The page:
How we valued skills by college

Using data from the company Burning Glass, we calculated the average salary listed for distinct skills based on 3 million job vacancy ads. To match these skills to colleges, we used data from LinkedIn’s college profile pages, which show the 25 most common skills (e.g., customer service, Microsoft Excel, Python) listed by alumni from each college. For the average college, we observed 1,150 profiles per skill. (A great advantage of using LinkedIn data is the large sample size.) We obtained data for 2,164 colleges representing profiles for 2.5 million U.S. residents who attended college. By comparison, Academically Adrift surveyed 2,300 college graduates.

Alumni with more valuable skills earn higher salaries

Measured at mid-career (meaning at least 10 years of working), salaries tend to be much higher for alumni who list high-value skills on their resumes. Earnings go up by an average of $2,600 for every decile of skill. Our more detailed empirical work shows that skills predict higher earnings even after controlling for math test scores on the ACT and SAT, as well as other student characteristics like family income.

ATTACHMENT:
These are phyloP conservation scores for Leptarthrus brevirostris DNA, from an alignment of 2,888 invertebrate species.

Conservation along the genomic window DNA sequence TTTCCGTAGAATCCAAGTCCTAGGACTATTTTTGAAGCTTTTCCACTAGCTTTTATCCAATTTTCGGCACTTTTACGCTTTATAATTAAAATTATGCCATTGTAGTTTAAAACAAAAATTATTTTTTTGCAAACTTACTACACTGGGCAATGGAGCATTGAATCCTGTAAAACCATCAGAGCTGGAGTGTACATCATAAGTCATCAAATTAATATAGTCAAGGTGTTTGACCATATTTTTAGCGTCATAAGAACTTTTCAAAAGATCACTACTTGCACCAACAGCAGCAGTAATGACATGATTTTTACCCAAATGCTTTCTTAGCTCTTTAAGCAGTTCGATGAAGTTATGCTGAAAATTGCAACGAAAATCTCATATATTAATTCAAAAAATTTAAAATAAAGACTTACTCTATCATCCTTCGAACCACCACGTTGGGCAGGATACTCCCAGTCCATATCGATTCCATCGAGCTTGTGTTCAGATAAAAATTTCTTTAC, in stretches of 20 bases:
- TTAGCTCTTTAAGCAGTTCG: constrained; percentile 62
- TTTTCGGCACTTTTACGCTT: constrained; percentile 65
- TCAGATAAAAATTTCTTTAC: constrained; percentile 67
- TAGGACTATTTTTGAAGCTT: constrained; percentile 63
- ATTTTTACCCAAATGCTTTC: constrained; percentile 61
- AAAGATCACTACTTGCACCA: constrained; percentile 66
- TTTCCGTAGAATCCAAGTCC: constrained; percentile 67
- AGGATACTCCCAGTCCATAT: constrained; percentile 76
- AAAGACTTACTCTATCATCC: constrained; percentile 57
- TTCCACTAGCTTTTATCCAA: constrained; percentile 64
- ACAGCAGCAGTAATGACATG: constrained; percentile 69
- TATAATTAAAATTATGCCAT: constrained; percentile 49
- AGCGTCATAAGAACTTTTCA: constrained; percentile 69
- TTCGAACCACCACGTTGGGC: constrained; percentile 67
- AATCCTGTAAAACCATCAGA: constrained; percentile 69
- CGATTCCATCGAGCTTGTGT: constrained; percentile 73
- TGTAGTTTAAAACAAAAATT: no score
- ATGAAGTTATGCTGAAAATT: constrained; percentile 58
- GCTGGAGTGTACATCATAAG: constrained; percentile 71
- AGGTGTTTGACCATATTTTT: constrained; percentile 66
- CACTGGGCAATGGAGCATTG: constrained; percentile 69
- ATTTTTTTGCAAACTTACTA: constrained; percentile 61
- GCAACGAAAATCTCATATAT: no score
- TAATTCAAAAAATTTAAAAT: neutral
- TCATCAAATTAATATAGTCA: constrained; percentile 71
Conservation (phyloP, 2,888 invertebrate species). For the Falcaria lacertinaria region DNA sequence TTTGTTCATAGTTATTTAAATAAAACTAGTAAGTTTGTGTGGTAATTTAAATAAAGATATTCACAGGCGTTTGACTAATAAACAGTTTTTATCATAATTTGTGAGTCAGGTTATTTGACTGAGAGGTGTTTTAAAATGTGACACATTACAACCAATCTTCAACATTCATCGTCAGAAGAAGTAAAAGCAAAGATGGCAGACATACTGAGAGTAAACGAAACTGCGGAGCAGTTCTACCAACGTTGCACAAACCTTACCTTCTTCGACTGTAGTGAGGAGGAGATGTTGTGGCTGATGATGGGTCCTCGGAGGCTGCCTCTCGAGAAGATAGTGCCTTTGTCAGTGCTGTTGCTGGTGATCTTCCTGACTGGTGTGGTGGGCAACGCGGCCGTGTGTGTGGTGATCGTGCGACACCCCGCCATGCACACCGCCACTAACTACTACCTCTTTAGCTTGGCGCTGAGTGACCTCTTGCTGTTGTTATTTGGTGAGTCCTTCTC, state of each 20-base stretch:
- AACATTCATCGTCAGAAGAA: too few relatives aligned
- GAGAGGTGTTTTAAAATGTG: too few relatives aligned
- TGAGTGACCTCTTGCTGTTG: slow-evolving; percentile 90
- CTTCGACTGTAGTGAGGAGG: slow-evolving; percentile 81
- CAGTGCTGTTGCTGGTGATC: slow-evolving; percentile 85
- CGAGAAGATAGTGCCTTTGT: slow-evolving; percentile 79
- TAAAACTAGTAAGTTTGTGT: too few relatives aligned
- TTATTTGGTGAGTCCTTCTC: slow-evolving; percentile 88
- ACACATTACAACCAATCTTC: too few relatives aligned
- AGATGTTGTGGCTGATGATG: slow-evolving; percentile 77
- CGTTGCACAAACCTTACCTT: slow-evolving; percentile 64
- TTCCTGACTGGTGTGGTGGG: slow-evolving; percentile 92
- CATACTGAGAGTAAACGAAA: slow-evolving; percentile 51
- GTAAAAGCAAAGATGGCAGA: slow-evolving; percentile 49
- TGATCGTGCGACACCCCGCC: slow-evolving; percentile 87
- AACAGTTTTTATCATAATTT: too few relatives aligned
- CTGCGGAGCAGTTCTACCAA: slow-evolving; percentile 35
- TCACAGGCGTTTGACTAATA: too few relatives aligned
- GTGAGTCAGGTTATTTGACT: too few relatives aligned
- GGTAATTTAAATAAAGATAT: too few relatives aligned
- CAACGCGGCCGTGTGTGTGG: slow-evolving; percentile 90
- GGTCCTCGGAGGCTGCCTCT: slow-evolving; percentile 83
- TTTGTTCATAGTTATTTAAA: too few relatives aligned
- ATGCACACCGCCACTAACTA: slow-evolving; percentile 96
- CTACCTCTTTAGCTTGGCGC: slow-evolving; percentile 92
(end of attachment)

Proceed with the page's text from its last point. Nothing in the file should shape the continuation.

Cal Tech graduates list the highest-value skills (e.g., Matlab, Python, C++, algorithms, and machine learning) and typically earn $126,000 at mid-career. Other four-year schools with high-value skills and high salaries include Harvey Mudd, MIT, the Polytechnic Institute of New York University, and the Air Force Academy.

Earnings data from two-year colleges are not as widely available, and the correlation with alumni skills is weaker, but alumni from those schools also seem to benefit from higher skills training. Top schools include the Pittsburg Institute of Aeronautics, Spartan College of Aeronautics and Technology (Tulsa, Okla.), Coleman University (San Diego), Hondros College (Columbus, Ohio), and SUNY College of Technology at Alfred.